The oil price has plunged, and the Norwegian economy is currently in a clear economic downturn, according to the latest report by SSB.
In 2015 mainland GDP increased by only 1.0 per cent, the weakest growth since the financial crisis in 2009. There was barely any growth through the second half of last year, and unemployment has risen by almost 1.5 percentage points in the course of a year and a half.
SSB assumes that the cyclical downturn will be accompanied by low or no growth in real wages and that unemployment will continue to increase slightly this year. The impact of the sharp fall in demand from the petroleum industry has been countered by a number of factors that will continue to affect the Norwegian economy in the near term.
Expecting moderate upturn from early next year
Also, low and steadily declining interest rates, a weak krone and increased spending over government budgets will push up growth through 2016.
The report by SSB also expect international growth to pick up slightly, and a gradual slowing of the fall in petroleum investment towards the end of this year will provide a basis for a moderate upturn from early next year.
-We accordingly expect unemployment to gradually decline slightly. Growth in real wages will continue to be weaker than we have been used to for the past 25 years. The fall in the oil price has had a significant negative impact on the Norwegian economy, writes the report.
However, the effects on the overall activity level have been relatively limited, viewed in light of the major negative earnings shock implied by such a large fall in prices for our most important export product. The negative effects ensue primarily from direct demand impulses generated by the petroleum sector. Between the third quarter of 2014 and the fourth quarter of 2015, petroleum investment fell by a seasonally adjusted 27 per cent from a record high level.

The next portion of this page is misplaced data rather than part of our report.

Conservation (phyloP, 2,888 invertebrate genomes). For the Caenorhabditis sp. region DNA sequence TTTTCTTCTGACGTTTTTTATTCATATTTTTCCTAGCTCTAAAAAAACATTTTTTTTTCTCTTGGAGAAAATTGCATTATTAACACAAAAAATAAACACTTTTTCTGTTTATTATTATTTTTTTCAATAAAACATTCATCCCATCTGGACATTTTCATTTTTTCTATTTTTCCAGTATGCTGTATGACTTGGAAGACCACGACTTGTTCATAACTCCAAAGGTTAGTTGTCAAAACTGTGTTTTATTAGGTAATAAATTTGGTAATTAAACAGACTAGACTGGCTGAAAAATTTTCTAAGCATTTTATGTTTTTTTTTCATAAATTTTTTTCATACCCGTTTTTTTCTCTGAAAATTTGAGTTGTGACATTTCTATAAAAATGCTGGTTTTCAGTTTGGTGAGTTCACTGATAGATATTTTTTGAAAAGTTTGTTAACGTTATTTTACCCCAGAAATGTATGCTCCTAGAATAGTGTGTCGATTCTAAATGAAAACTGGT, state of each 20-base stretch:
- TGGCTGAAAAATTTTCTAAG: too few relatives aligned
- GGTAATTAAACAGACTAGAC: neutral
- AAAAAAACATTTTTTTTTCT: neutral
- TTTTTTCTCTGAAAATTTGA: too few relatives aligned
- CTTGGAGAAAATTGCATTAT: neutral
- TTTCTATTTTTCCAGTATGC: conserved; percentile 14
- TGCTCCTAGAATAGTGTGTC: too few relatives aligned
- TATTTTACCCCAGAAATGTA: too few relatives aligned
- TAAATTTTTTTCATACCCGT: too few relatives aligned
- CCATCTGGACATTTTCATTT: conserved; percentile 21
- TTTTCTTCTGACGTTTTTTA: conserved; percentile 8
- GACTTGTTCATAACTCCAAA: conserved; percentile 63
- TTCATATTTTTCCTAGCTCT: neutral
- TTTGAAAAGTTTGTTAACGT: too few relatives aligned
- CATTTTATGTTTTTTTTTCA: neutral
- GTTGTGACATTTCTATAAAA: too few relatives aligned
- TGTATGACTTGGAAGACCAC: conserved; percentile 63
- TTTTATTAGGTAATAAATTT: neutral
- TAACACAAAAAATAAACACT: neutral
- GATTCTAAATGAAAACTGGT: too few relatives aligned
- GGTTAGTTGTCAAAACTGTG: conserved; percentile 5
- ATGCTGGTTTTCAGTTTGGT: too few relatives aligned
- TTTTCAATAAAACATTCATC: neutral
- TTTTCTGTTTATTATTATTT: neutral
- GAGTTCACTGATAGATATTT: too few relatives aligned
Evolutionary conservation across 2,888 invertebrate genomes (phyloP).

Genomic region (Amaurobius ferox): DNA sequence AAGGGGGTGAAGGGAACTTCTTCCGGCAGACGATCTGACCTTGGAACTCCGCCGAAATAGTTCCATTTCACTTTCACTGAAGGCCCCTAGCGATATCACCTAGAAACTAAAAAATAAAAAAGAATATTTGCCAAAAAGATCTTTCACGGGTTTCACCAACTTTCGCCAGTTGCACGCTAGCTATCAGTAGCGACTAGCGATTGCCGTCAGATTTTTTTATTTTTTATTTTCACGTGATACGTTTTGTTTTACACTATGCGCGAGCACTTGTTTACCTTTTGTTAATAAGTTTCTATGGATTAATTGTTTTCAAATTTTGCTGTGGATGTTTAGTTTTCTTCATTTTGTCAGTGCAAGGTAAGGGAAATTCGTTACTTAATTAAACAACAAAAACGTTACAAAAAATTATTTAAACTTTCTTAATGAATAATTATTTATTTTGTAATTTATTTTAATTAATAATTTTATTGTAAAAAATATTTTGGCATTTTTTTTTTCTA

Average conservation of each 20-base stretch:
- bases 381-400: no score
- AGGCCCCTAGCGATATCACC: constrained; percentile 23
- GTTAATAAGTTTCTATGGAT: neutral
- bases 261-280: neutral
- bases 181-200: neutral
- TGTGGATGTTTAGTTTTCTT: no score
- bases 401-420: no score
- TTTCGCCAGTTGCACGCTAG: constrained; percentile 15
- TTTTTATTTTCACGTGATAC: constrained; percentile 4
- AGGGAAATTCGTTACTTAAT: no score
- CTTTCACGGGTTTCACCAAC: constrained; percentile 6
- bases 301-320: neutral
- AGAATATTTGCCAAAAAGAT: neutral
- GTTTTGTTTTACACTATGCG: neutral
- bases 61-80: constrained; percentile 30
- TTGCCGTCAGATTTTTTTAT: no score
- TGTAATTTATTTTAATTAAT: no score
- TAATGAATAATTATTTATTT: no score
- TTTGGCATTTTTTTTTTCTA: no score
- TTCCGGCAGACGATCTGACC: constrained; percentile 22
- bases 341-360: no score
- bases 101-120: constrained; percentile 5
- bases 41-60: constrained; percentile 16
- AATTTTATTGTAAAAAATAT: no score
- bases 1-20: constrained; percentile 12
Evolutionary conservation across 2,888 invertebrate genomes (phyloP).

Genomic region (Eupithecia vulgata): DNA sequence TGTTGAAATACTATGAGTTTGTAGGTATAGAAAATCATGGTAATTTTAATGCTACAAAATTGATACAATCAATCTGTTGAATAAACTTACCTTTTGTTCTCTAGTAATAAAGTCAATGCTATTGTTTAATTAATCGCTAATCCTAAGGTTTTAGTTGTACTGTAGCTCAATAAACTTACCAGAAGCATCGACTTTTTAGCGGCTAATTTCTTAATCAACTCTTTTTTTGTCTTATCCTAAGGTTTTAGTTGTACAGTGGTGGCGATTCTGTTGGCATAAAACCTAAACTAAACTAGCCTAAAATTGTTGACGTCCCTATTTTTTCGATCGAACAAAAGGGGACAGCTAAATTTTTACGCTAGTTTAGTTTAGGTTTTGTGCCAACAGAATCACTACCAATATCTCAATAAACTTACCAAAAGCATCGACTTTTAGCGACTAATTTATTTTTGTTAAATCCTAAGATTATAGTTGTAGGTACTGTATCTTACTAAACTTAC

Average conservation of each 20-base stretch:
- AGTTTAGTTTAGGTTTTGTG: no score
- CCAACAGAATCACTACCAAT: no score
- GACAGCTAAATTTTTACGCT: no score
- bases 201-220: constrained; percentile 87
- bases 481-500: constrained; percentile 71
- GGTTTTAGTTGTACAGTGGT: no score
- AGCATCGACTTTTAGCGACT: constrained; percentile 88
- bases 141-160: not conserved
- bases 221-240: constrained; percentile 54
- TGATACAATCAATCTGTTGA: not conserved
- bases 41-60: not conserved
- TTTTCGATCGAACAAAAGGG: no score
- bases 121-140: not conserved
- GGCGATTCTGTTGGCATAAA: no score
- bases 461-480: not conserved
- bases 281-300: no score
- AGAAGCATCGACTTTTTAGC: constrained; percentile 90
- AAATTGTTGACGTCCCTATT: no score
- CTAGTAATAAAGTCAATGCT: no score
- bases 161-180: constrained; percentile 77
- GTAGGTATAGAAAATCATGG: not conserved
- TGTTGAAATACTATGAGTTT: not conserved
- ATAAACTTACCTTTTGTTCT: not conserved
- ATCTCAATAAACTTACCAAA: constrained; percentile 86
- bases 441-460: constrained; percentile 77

Impact of the fall in demand for Norwegian production
In the same period, overall demand from the petroleum sector was reduced by the equivalent of 3 per cent of mainland GDP. This has been partly offset by lower imports, and the import share has probably declined somewhat and cushioned the impact of the fall in demand for Norwegian production. The decline has impacted some industries, regions and occupational groups harder than others.
There has been a pronounced rise in unemployment in Southern and Western Norway, while the rise in unemployment has been more moderate or totally absent so far in other parts of the country. The effects will probably spread gradually.
The situation is serious, but not critical.
House prices have shown similar developments. The situation for those who have been hit hardest by the downturn is dramatic. The situation for the Norwegian economy as a whole is serious, but not critical. The relatively moderate impact on activities of a major negative shock to the Norwegian economy demonstrates the capacity of the Norwegian system to handle the short-term consequences of shocks.
A number of important mechanisms in the Norwegian economy have contributed to dampening the negative effects of the fall in the oil price in the short term. The fiscal rule for use of income generated by petroleum activities, coupled with very sound state finances, means that a fall in the oil price will not negatively affect public spending in the short term. If current petroleum revenue had been spent to a greater extent, the impulses from the fall in the oil price would have been much greater, as we experienced 30 years ago. Instead, a fairly expansionary fiscal policy can now be conducted.